I had yesterday off of work.
I should have gotten much more done than I actually did.
How on earth do people decide what needs to be done? How does one decide what enough looks like? What is an appropriate response to failing to do enough?
These are actually very practical questions. In this regard, I find that fiction — my go-to guide for so many things — is a bit of a failure. In fiction, there is no end. There’s never enough. In fiction you give everything you have until you die, succeed, or shatter.
Which, you, know, is an approach with merit if one is fighting wraiths, leap-frogging a volcano, or stalling the Nazi interrogation team. It’s less worthy when one is doing the dishes or answering email. Pressing onward until one collapses, physically or emotionally, is not a Life-Skills-Plan-A.
So, presuming the emails must be answered, and presuming that they can wait some amount of time equal to X, what is X? How many naps are acceptable in a week? How many hours of television? How much school must be taught, how many errands run?
Is there, in fact, a calculus to balance work done against recreation taken? Is there an equation whose answer is “you have done well; take your earned rest”?
I am a reformed slacker and procrastinator. I spent until about age 30 avoiding decisions, responsibility, authority, and work of any conceivably avoidable sort. I volunteered for no projects. I headed no teams. I answered no email, I made no plans. It was “see you around” and “we’ll catch up sometime,” it was “sure, maybe, if it works out.”
Something happened, the which precisely I cannot define or locate. Something to do with my kids, I expect. I am now a person who gets things done. I have a convert’s zeal, I know. I try to keep the hot light of fervor out of my eyes when I talk about projects I’m working on or things I hope to do.
If I don’t meet your eyes when I’m talking about scheduling, this is why. My laid-back, casual tone belies the utterly crucial centrality of a schedule in my life.
Yet, as a recovering slacker, I don’t have any kind of sense of an appropriate amount of accomplishment. On a day like yesterday I measure things I did:
three loads of dishes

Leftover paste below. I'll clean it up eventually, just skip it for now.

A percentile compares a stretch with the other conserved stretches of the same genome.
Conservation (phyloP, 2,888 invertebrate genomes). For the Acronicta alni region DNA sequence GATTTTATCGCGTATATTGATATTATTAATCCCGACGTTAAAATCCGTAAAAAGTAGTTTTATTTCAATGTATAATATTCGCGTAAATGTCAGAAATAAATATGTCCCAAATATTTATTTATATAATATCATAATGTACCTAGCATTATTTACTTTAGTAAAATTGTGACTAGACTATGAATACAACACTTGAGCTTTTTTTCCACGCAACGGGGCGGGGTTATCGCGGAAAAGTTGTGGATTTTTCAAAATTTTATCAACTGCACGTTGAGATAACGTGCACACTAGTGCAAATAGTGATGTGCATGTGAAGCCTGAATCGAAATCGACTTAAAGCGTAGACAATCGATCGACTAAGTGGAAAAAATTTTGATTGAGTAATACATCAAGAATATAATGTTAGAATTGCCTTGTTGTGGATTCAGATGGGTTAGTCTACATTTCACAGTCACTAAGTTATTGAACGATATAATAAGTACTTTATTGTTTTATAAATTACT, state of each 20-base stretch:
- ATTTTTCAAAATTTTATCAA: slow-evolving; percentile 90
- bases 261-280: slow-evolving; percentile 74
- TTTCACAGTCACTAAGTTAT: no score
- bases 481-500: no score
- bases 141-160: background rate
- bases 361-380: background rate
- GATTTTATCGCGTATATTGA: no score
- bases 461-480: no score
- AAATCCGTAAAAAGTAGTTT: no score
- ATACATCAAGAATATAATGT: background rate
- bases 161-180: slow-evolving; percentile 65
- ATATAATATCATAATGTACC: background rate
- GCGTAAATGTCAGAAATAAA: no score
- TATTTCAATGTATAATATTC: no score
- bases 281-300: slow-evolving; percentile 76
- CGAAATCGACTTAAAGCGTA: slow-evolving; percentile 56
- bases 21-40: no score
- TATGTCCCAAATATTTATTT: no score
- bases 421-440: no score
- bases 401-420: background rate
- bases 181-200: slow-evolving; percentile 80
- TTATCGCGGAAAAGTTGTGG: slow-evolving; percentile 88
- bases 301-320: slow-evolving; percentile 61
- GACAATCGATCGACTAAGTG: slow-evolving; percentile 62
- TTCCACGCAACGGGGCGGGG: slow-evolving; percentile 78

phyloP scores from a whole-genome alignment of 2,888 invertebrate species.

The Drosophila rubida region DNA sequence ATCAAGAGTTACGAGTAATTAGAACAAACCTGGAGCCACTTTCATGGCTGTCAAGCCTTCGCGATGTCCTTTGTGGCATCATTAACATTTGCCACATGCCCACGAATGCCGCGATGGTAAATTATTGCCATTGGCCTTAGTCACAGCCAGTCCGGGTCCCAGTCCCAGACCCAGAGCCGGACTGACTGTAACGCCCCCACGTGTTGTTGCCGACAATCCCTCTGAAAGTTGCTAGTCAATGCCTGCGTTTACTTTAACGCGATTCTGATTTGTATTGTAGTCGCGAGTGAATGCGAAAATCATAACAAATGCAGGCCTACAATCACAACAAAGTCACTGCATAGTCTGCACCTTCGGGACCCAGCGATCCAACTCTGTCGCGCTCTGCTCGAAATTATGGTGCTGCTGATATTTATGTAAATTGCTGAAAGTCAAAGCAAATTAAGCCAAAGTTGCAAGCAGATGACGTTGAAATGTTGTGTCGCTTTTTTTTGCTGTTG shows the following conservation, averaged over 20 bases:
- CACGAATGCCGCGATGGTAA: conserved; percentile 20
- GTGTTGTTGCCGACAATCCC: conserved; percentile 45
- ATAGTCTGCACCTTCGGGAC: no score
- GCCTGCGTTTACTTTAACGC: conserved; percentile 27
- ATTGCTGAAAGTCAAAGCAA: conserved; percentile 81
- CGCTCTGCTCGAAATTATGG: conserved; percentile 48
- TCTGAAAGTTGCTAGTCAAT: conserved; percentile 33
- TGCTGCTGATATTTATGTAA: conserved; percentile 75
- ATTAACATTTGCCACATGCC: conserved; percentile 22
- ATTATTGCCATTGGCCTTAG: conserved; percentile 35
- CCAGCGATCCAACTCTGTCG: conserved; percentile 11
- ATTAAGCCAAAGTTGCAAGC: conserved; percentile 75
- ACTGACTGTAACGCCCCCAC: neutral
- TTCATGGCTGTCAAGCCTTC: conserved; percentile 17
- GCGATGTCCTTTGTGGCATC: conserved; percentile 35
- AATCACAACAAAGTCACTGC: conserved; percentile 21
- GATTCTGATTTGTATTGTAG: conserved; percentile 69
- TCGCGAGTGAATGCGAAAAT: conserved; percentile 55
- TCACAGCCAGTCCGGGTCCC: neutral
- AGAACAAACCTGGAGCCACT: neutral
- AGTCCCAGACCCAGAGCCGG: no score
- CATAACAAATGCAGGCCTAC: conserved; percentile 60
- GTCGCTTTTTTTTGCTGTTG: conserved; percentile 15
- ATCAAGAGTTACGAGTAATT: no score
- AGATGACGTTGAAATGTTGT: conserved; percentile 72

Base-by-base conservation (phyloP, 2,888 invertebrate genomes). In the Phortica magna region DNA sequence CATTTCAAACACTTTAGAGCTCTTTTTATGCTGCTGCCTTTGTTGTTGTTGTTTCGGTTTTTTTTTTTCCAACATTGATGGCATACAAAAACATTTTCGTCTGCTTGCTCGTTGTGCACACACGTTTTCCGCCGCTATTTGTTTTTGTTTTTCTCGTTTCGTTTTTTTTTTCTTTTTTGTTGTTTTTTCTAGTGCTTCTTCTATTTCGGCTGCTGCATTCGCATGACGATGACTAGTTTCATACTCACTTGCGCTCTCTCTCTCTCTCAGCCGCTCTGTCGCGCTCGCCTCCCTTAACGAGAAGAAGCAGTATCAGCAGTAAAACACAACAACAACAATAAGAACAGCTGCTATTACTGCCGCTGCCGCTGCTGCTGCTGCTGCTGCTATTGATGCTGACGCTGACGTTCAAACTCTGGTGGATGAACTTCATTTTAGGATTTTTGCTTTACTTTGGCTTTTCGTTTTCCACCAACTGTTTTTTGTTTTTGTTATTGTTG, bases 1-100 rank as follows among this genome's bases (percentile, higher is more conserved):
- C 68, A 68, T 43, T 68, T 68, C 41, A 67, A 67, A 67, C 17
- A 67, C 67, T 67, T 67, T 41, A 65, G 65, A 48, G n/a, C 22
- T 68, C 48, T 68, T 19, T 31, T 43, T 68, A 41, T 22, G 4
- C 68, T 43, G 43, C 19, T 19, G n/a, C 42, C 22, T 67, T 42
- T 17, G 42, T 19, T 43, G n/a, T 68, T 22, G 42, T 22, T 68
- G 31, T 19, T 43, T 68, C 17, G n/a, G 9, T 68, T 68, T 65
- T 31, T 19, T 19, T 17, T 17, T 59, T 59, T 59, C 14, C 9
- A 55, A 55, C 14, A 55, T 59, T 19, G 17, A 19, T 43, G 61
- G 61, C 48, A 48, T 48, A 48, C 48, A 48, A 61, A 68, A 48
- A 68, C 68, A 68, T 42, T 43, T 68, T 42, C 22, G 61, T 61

showered (which is an accomplishment this week due to the stitches in my finger)
supervised the kids
Against the things I did not do:
answer all project emails
clean the dining room table
deal better (more generously, more thoroughly, more intelligently) with the kids
walk the dog
clean the shelves in my room
clean the kitchen counter
clean the living room
Against the mitigating factors:
twelve stitches in my left index finger
lingering head cold
fairly difficult parenting weekend
There’s a bit in Lois Bujold’s A Civil Campaign, in which Ekaterin is talking to Kareen about adulthood. To paraphrase, Ekaterin tells the younger woman that adulthood is not a prize awarded for being a good child. Adulthood is a thing you just … take. It’s a state you grant to yourself.
“Should’ve” is one side of that grant. “Well enough” is another. There’s no-one to make you do what needs doing. And there’s no-one to tell you when to stop. All there is, is muddle. A jerking stop-start-stop of working, and resting, and getting more done, and falling down the YouTube rabbithole for two hours, and replying to your publisher, and looking up the poem that’s stuck in your head no wait that’s the wrong one after all, and cleaning the gutters and cleaning the garage, and watching all of the Anna-and-Bates scenes from Downton Abbey again, and getting the oil changed in the car and picking up the birthday cupcakes, and staying up until one a.m. finishing the book, and …
Sometimes there’s should’ve.
Sometimes there’s enough.
No-one will ever tell you which is which.
Filed under: Autobiography